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Two businesses have submitted applications to the city of Gold Beach to open marijuana dispensaries that, if approved, will bring the number of shops in Curry County — including two awaiting state licensing — to 12.
The closest dispensary to Gold Beach, Club Sockeye, is across the bridge in Wedderburn. Buddha’s Wellness Center is in Port Orford, Stateline and High Tide Wellness Center are open in South Curry County — and the opening of Bud Mart is pending on Shopping Center Avenue in Harbor.
Brookings is home to Bud Bros, West Coast Organics, South Coast Dispensaries and World Famous Top Shelf, and Tryke City is awaiting licensing.
Six people spoke out against the Gold Beach proposals in a city planning commission meeting this week.
The applicants — Aaron Mitchell doing business as La Mota, and Zachary Sairlee and Troy Duzon of Gold Beach Marijuana — have a few minor conditions to which they must agree before they can get the city’s blessing.
Mitchell is proposing a retail, production and wholesale operation in a building he hopes to buy at 29846 Ellensburg Avenue adjacent to the park at the corner at Moore Street.
At La Mota — Spanish for The Weed — he proposes to sell marijuana at retail to walk-in customers, wholesale to other stores in the area, and provide a “Show and Grow” display as a “tourist attraction,” providing visitors with a “real life experience about the process,” Mitchell wrote in his application.
He told the commission that, without city approval for the business, the building sale will not take place.
Sairlee and Duzon are leasing 1,000 square feet of a 4,000-square-foot commercial building two doors down on Ellensburg Avenue that formerly housed a vehicle-electronics repair business that has been vacant for years.
Both applicants would have to agree to certain conditions before the city will approve either proposal, the biggest concern of which is the limited parking in that area.
“There is a known issue with parking in this location,” a staff report reads. “Staff acknowledges that this situation is not of the applicants’ making, but it does need to be addressed.”
Based on the square footage of the buildings in that area, 71 spaces are needed to satisfy minimum parking requirements.
“Obviously, there are not even close to 71 parking spaces here,” the report reads.
The hearing was continued to Aug. 16 to allow city staff time to gather information from law enforcement regarding calls to which they respond related to marijuana facilities, from the public works superintendent about regulations that might apply to the growing and production aspects of the business and to consult with the Oregon Liquor Control Commission about laws related to such shops’ proximity to public parks.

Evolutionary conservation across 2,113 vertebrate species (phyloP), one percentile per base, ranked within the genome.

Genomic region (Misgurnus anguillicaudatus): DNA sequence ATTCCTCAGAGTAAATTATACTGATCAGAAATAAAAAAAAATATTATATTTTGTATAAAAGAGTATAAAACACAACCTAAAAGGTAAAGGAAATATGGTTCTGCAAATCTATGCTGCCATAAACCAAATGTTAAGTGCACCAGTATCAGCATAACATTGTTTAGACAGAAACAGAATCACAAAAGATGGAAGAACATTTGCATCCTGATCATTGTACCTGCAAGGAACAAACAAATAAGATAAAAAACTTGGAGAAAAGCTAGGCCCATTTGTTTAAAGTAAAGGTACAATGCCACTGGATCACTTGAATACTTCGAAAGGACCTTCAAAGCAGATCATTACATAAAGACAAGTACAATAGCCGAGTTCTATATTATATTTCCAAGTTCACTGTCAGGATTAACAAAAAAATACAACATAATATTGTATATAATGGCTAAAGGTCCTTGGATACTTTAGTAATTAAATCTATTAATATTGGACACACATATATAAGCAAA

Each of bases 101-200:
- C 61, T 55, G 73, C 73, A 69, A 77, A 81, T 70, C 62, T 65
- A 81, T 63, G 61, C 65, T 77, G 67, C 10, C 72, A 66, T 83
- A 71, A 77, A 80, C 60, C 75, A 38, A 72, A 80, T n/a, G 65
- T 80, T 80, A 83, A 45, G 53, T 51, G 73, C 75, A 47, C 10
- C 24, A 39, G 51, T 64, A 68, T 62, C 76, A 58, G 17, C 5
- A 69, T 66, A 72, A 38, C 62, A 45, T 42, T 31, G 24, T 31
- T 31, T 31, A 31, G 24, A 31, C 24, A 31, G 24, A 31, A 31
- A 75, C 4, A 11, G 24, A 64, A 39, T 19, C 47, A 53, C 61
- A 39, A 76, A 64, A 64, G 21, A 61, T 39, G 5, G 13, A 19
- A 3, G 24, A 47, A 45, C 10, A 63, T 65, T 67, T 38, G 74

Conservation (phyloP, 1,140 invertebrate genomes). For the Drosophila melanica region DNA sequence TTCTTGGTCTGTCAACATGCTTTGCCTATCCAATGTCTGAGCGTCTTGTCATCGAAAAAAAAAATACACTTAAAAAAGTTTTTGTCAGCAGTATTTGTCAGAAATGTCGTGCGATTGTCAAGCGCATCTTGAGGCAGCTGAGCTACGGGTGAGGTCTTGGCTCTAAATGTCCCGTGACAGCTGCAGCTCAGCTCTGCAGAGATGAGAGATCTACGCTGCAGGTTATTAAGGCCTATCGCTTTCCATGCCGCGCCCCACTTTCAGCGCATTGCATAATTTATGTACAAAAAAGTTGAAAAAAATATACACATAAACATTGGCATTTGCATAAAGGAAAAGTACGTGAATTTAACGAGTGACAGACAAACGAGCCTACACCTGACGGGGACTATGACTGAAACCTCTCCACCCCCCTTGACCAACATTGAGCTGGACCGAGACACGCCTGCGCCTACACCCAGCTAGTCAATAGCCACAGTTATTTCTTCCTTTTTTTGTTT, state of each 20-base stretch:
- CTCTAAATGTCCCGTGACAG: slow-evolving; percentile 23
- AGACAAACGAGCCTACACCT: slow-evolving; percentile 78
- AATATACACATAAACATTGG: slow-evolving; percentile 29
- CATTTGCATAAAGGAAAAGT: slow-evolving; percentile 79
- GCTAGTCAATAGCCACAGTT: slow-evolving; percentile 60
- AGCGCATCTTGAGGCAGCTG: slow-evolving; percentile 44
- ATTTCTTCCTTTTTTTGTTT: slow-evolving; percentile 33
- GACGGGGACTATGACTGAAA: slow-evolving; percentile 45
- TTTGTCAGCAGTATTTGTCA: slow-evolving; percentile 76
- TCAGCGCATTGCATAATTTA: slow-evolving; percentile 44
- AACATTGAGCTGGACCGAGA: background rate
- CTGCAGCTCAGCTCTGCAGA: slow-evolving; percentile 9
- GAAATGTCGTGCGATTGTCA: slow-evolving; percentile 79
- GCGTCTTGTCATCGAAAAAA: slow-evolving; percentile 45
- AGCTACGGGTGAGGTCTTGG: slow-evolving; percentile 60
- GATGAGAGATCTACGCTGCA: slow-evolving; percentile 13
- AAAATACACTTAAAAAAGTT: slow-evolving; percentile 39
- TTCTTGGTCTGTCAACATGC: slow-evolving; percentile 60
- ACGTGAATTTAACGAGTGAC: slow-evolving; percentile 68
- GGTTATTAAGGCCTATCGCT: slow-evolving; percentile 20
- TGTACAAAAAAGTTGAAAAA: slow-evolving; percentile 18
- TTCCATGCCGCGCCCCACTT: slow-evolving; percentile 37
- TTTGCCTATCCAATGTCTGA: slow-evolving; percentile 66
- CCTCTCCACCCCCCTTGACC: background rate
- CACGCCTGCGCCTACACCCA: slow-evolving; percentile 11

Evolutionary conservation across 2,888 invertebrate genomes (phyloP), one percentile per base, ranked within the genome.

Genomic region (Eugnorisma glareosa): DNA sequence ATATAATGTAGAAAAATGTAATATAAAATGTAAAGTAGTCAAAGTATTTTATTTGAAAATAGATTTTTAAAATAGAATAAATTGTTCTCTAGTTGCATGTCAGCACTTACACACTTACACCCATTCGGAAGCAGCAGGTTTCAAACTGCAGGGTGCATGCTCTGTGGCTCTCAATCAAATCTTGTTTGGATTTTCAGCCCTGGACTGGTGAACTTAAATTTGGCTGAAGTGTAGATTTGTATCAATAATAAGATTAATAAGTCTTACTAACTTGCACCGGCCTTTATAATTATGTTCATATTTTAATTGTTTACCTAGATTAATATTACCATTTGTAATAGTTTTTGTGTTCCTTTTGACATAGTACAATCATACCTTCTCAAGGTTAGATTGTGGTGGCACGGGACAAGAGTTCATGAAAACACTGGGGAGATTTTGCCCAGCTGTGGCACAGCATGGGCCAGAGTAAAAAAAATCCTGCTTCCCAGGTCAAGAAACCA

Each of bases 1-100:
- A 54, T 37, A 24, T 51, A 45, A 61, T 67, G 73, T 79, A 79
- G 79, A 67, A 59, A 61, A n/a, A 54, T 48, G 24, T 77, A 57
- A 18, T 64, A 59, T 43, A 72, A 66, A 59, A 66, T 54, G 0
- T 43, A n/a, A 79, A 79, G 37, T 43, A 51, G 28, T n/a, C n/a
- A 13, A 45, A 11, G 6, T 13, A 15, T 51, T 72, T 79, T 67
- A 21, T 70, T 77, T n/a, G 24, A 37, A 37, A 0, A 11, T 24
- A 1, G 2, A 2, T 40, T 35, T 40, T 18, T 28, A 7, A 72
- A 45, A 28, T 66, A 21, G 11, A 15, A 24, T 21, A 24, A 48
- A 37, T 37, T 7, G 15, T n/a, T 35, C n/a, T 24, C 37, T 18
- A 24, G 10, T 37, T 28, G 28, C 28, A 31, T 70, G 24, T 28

To obtain a conditional use permit, Mitchell would also have to agree not to have his “Show and Grow” open for viewing on Sundays to minimize conflicts with a nearby church, and inform the city how it proposes to securely dispose of marijuana byproducts in its production component.
Sairlee and Duzon will have to agree to the same conditions, which also include a undergoing a facility inspection by various city departments, operating within a permanent structure and not having any product stored outside.
They also must provide an internal site plan of the building delineating the portions to be used.
A report submitted with the application reminds the planning commision that marijuana businesses were not prohibited by the council or voters, and that the land use is similar to that of liquor stores — and licensed by the same state authority.
Other concerns expressed to city staff included the possibility of increased illegal activities that could occur related to the business, but the permit could be worded to address that with the planning commission if that were to occur.
“We also have a mechanism to monitor the businesses through OLCC — just like taverns and stores that sell alcohol,” the report reads. “If we suspect a business might not be operating within the OLCC regulations, we have the ability to notify the OLCC and request they investigate.”
In the Aug. 2 edition of The Pilot, John Krenzelok was incorrectly listed as one of the parties interested in opening a marijuana dispensary in place of Zachary Sairlee and Troy Duzon. Mr. Krenzelok is merely the owner of the build. The Pilot regrets the error.